The Swarming Algorithm


This document describes the algorithm used by swarming to determine the best model for a given dataset. Please see the document Running Swarms for detailed instructions on how to configure and run swarms.

Swarming works by creating and trying multiple different models on a dataset and outputting the parameters for the one model that performed the best (generated the lowest error score). There are a number of factors that swarming considers when creating potential models to evaluate, including which fields from the dataset should be included, which model components should be used (encoders, spatial & temporal poolers, classifier, etc.), and what parameter values should be chosen for each component.

The potential search space for a model is typically huge. For example, you might have a swarm that has 5 potential fields to include, 3 model component choices, and a dozen parameters to optimize. Trying out all possible models from this space is prohibitively expensive, so swarming takes a dynamic approach and intelligently narrows down the search space as it progresses in order to zero in on a good performing model as quickly as possible.

Swarming can run across multiple processes. With N available processes, swarming can run N models simultaneously and make the swarm run that much faster. Swarming uses a de-centralized approach to managing the worker processes: there is no central controller process. Rather, each worker process reads and writes to a central database in order to publish the results on its models and get the results on all other models that were evaluated by other workers. This design is fault tolerant in that any worker can die or come online in the middle of a swarm and the swarm will continue running seamlessly. It thus enables high availability if the workers are spread across multiple machines and the database configured with a live backup.

Field Search Logic

The field search logic is the outer loop of the swarming process. Swarming takes a somewhat greedy approach to selecting fields to include in the model. The overall search is organized into “sprints”. Each sprint corresponds to the number of fields that are included in the model minus 1. For sprint #0, which runs first, we try all possible single field models (A, B, C, D, …). From the best performing field in sprint #0, we build up and generate the 2-field models for sprint #1 (BA, BC, BD, BE, … if the best field from sprint #0 was field B). This process is continued to generate subsequent sprints until the error rate stops improving, at which point the swarm ends.

For sprint #0, all possible single fields are evaluated. For sprint #1 and subsequent sprints, only the top N (the default is 5, set via a configuration variable) fields from sprint #0 are considered. This keeps the swarm to a manageable size even if the dataset contains many, many fields.

Each sprint contains one or more “mini-swarms” (MS). There is one MS for each field combination in the sprint. For each MS, we evaluate multiple models (typically dozens) and eventually settle in on the best model found for that particular field combination. Within an MS, swarming will search over the parameter space and determine which model components to include in the model as well as the optimal values for each of the parameters in each component. The logic used within an MS is described below in the sections entitled “Choosing Scalar Parameter Values” and “Choosing Enumerated Parameter Values”.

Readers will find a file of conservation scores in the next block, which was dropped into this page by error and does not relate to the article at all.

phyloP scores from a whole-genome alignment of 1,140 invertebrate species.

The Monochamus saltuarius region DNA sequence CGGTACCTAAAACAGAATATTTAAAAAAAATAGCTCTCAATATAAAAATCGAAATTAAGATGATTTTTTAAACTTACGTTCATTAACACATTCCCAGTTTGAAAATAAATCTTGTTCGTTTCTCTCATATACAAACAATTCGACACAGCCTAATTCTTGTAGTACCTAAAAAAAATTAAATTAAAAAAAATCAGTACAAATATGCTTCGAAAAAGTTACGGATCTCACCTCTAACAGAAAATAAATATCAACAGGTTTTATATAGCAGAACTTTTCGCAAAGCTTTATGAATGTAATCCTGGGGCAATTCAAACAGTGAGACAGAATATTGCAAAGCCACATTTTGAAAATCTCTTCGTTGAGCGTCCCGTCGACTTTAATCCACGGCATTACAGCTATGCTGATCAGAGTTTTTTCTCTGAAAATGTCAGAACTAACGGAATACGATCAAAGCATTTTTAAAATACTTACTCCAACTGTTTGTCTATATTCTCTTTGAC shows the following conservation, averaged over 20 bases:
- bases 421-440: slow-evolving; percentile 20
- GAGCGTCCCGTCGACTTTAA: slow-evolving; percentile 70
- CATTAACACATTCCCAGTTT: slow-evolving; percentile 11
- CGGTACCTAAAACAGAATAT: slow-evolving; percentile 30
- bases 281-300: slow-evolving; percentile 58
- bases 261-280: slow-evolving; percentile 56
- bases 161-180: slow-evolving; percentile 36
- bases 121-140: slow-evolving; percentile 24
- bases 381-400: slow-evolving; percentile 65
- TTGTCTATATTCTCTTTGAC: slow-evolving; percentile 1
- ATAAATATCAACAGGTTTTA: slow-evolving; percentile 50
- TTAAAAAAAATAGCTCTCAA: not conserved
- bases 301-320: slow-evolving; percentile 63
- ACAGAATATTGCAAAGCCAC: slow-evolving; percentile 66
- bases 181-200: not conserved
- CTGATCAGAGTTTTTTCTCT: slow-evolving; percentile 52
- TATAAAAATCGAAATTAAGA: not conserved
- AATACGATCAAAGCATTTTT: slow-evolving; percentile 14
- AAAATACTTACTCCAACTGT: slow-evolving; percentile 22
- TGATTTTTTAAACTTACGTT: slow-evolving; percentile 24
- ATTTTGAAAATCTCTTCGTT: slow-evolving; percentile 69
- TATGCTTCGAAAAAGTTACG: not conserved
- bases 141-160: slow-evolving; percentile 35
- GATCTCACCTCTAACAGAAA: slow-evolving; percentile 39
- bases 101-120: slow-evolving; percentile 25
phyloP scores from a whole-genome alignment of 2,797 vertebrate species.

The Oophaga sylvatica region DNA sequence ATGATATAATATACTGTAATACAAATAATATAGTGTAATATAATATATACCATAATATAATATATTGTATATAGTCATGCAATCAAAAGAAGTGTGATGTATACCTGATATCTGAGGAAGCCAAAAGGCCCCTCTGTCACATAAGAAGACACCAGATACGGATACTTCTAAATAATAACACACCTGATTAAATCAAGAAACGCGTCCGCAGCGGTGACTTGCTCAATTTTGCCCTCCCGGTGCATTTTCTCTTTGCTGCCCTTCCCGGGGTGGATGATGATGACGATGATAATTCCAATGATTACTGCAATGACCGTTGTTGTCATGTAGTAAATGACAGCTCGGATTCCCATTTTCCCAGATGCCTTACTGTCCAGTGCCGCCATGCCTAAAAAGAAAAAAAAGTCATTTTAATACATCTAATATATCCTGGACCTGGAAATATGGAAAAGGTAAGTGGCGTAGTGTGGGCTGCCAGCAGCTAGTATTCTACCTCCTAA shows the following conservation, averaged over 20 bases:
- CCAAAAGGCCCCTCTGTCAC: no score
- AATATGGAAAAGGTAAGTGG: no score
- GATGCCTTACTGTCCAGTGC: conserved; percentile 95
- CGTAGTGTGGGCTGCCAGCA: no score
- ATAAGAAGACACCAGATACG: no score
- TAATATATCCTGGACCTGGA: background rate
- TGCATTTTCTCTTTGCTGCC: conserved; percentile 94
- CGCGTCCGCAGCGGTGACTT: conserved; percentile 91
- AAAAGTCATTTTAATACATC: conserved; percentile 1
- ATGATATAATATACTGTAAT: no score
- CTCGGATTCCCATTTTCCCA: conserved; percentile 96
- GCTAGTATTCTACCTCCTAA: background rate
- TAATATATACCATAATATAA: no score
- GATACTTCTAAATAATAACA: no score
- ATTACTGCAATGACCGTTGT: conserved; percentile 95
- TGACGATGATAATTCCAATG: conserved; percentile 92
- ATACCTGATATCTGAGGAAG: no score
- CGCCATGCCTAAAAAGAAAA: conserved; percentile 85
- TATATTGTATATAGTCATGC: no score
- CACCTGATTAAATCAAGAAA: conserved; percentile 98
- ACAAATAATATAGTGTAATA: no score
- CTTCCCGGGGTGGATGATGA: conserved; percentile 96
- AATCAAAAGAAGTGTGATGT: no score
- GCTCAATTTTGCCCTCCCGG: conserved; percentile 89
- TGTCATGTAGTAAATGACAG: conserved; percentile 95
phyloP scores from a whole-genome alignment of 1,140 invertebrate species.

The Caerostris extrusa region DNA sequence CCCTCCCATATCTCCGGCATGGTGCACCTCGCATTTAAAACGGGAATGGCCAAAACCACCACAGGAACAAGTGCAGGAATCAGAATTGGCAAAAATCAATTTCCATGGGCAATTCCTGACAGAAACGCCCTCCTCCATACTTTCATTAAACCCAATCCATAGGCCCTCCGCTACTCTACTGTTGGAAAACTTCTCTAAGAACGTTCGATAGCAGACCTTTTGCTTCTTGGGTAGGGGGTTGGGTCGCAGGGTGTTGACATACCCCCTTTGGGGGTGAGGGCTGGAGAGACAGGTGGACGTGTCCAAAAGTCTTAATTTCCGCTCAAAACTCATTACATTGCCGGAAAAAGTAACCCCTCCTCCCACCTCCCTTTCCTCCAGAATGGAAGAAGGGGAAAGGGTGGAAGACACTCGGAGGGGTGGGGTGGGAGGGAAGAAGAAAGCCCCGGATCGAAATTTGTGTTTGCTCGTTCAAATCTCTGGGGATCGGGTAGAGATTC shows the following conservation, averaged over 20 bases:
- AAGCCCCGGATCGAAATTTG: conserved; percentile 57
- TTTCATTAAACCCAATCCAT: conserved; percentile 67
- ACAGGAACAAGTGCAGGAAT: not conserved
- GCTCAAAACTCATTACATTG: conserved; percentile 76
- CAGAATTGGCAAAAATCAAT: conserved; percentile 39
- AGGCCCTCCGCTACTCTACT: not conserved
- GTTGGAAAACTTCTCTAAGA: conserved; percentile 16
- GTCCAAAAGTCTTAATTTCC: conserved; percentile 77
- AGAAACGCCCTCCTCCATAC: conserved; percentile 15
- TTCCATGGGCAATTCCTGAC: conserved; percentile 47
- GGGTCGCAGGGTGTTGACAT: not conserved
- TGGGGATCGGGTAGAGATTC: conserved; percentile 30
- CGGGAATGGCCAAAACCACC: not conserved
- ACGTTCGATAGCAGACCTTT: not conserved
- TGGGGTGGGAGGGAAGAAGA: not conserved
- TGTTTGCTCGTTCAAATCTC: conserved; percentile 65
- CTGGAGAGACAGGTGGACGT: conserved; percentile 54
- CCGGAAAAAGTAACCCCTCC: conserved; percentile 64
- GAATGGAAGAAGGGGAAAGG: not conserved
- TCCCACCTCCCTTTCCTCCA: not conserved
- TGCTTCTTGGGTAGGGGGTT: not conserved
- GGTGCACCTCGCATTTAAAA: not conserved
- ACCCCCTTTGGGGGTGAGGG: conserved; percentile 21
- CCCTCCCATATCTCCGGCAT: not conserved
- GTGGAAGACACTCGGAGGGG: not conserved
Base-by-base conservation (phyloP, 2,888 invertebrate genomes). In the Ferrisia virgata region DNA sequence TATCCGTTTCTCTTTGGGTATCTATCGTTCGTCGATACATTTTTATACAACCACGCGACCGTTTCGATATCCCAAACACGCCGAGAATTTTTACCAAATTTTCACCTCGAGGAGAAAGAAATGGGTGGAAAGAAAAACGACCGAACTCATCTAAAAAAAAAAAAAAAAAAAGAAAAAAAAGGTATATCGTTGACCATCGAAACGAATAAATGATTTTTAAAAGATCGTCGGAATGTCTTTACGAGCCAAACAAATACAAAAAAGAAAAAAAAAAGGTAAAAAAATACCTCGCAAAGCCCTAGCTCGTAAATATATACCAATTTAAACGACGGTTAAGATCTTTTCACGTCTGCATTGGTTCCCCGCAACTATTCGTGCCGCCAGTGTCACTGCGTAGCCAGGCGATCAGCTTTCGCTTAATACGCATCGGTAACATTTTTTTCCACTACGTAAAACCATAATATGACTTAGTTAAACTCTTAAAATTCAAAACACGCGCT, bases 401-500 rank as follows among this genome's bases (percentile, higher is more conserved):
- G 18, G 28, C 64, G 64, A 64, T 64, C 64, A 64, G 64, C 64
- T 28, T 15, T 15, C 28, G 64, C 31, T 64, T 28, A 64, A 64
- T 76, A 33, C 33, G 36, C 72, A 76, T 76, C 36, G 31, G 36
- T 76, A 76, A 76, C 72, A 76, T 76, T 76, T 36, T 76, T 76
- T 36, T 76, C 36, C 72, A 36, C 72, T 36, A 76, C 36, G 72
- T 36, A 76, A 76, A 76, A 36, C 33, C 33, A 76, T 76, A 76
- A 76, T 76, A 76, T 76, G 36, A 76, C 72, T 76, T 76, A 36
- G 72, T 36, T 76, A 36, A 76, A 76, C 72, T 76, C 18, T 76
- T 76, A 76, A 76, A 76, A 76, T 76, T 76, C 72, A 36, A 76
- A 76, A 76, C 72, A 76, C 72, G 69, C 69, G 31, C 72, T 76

For prediction or anomaly detection models, the predicted field is always a member of the set of fields evaluated during the sprints, but its ultimate selection is optional and it may or may not end up being present in the best model. The fields evaluated during the sprints are fed into the bottom of the network (typically they end up going directly into the Spatial Pooler (SP) after being encoded). Regardless if the predicted field ends up being one of the fields ultimately chosen to enter the bottom of the network, it is always sent through a separate pathway directly to the classifier’s classifier input. This pathway is used for training the classifier only (it provides the “expected output” value for the classifier) and makes use of a separate, dedicated encoder. Since this pathway is required, it is outside of the field search logic.

For spatial classification models, the only difference in the field search logic is that the predicted field is not included in the list of fields to evaluate. Since we are trying to produce the predicted field at time t given the other inputs at time t, the predicted field is not known yet and can not be fed into the bottom of the network. It is still fed into the classifier’s classifier input though through the dedicated pathway described in the previous paragraph so that the classifier can learn. During inference, the classifier ignores this input.

Choosing Scalar Parameter Values

This section describes the logic used within an MS to settle in on the best values for the scalar parameters of a model. This includes both integer and floating-point parameters.

Each MS uses a Particle Swarm Optimization (PSO) algorithm to find the optimal values for the scalar parameters. In a particle swarm, a number of particles (in this case models) are created initially. They are initially placed spread out within the parameter space and given random velocities. Each particle then evaluates its position with the parameter space (runs the model) and produces a fitness score (the result on the model’s error metric). From this fitness score and the fitness scores of the other particles, the particle then chooses a new position and the process is repeated. Once all particles have settled in and the global best fitness score stops improving, the MS ends.